Meteorologists not swayed by telecom companies’ plans for 5G regulations

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Experts and officials have warned that interference from 5G wireless radios could seriously compromise the ability to forecast weather, including the prediction of extreme weather events like hurricanes.

The Federal Communications Commission (FCC) has been selling off access to the 24 GHz band used for 5G since last year, but scientists are concerned that this band is too close to the 23.8 GHz band used for collecting data about atmospheric conditions. If many 5G radios are used in the nearby band, they could interfere with the equipment used for weather forecasting.

As reported in Nature, at a recent meeting of the International Telecommunication Union in Sharm El-Sheikh, Egypt, the delegates agreed to introduce protections of frequencies close to 24 GHz. However, these regulations will be relatively lax until 2027, when they will be tightened. Meteorologists say that’s not enough, and they are worried about the effects of 5G on forecasting in the next few years.

Dr. Neil Jacobs, acting chief of the National Oceanic and Atmospheric Administration (NOAA), testified in May to the House of Representatives Subcommittee on Environment about the potential damage that allowing 5G could do to the forecasting of weather events like hurricanes. The level of interference from 5G wireless readers “would result in roughly a 77% data loss from our passive microwave sounders,” he said.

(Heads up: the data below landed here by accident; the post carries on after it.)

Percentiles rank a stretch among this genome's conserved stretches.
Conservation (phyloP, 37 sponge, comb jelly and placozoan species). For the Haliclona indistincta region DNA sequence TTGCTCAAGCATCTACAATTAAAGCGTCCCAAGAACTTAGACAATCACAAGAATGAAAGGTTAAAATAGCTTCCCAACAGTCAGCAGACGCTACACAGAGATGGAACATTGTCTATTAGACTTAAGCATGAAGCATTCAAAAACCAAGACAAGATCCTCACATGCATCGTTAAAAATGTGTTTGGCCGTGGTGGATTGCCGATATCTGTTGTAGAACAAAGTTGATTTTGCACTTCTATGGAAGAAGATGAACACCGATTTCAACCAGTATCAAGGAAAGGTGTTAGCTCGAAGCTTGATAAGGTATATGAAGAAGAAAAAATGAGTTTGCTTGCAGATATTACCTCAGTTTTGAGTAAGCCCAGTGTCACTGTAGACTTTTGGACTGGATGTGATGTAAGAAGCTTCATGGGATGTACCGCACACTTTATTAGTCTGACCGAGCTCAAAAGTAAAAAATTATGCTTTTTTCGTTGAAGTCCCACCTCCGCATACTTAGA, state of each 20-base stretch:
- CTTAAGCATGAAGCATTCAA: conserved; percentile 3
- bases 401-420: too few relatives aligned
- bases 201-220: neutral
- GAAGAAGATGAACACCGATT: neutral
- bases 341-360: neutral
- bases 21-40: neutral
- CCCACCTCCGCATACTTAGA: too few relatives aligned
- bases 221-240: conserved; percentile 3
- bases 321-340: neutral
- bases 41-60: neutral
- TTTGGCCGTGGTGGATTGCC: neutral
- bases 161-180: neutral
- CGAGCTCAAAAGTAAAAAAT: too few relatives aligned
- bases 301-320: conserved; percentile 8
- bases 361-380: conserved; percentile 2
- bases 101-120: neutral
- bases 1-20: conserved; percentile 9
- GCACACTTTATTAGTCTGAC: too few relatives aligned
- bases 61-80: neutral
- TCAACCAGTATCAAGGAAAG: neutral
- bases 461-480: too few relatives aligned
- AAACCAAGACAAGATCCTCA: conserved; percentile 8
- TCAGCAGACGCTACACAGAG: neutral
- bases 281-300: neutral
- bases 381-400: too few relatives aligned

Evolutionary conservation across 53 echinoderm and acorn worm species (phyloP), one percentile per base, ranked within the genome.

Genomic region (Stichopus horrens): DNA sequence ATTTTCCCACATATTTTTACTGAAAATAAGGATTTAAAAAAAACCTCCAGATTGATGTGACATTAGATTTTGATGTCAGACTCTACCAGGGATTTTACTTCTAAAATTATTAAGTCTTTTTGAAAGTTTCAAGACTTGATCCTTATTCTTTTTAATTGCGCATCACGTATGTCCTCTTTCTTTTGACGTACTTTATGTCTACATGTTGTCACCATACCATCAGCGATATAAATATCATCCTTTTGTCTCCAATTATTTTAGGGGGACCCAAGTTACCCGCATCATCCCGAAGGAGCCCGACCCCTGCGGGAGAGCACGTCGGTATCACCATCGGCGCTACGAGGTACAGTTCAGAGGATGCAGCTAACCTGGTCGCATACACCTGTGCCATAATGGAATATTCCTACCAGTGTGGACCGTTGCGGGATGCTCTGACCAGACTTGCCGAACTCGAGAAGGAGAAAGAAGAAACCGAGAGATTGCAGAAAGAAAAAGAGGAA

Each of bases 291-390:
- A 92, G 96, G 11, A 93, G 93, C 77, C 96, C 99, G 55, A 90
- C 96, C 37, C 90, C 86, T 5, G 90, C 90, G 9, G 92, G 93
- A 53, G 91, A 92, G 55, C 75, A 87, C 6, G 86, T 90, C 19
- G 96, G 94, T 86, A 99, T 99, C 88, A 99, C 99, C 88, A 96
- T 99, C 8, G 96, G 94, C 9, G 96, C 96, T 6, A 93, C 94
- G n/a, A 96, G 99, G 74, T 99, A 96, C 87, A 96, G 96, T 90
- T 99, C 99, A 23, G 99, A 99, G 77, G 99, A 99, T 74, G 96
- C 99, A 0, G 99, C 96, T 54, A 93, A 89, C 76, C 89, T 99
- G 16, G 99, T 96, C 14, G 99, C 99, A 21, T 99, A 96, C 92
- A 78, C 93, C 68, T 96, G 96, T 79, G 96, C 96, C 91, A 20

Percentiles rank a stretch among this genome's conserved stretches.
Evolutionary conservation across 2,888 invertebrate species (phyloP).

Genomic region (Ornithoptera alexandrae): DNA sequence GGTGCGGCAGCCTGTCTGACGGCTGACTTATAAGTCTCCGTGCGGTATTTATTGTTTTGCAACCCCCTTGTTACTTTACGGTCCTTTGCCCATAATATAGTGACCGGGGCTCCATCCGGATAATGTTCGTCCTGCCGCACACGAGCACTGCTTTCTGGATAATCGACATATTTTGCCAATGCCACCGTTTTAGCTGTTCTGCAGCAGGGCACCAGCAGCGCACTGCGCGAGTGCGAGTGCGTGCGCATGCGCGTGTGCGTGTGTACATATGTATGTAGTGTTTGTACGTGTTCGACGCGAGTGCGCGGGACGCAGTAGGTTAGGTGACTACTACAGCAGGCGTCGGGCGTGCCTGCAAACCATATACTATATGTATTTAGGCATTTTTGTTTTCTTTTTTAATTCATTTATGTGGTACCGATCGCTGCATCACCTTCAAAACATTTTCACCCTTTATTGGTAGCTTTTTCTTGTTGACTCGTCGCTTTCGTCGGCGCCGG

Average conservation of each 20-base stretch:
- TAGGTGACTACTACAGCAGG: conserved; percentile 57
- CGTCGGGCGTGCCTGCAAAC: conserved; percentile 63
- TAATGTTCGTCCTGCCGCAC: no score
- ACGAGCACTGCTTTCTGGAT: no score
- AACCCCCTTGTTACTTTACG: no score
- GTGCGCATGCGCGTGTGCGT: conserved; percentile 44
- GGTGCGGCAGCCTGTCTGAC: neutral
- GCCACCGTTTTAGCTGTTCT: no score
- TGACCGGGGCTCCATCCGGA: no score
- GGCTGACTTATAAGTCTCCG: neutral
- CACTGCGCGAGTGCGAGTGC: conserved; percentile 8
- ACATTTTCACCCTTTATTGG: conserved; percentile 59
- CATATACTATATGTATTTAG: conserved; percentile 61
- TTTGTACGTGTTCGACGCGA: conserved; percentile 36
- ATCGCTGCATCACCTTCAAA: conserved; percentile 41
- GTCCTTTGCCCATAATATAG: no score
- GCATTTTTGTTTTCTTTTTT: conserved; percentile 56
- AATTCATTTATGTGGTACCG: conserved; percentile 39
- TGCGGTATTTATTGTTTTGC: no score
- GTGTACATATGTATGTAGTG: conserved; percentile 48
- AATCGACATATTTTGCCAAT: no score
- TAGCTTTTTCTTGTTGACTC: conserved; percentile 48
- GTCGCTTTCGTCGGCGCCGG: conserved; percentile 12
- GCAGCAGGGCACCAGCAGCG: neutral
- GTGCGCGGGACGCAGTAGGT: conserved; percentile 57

The particular concern is over microwave sounder data, one component of the data used to predict weather events. “It’s a critical dataset for us,” Dr. Jacobs said, giving an example of a European study that had compared forecasts of Hurricane Sandy using and not using this particular data. In the forecast without the microwave sounder data, Sandy was predicted to remain out at sea. In fact, Sandy came ashore in New Jersey and caused $70 billion worth of damage.

Without the sounder data, the forecasts of NOAA would see reduced accuracy by up to 30%, Dr. Jacobs testified. For context, he explained how far back this reduction in forecast ability would put the U.S. “If you look back in time to see when our forecast skill was roughly 30% less than it was today, it’s somewhere around 1980,” he said. In terms of practical impact, “this would result in the reduction of hurricane track forecast lead time by roughly two to three days.”

In addition to the House hearing, Democratic senators Ron Wyden of Oregon and Maria Cantwell of Washington wrote a letter to the FCC urging them to stop licensing use of the 24GHz band until the impact on weather forecasting has been addressed: “Don’t allow wireless companies to operate in a 24 GHz band until vital weather forecasting operations are protected,” they wrote. “To continue down the path the FCC is currently on, to continue to ignore the serious alarms the scientific community is raising, could lead to dangerous impacts to American national security, to American industries, and to the American people.”

Article originally published on 05-18-2019. Updated on 11-23-2019 by Georgina Torbet: Added information about International Telecommunication Union meeting and outcome.

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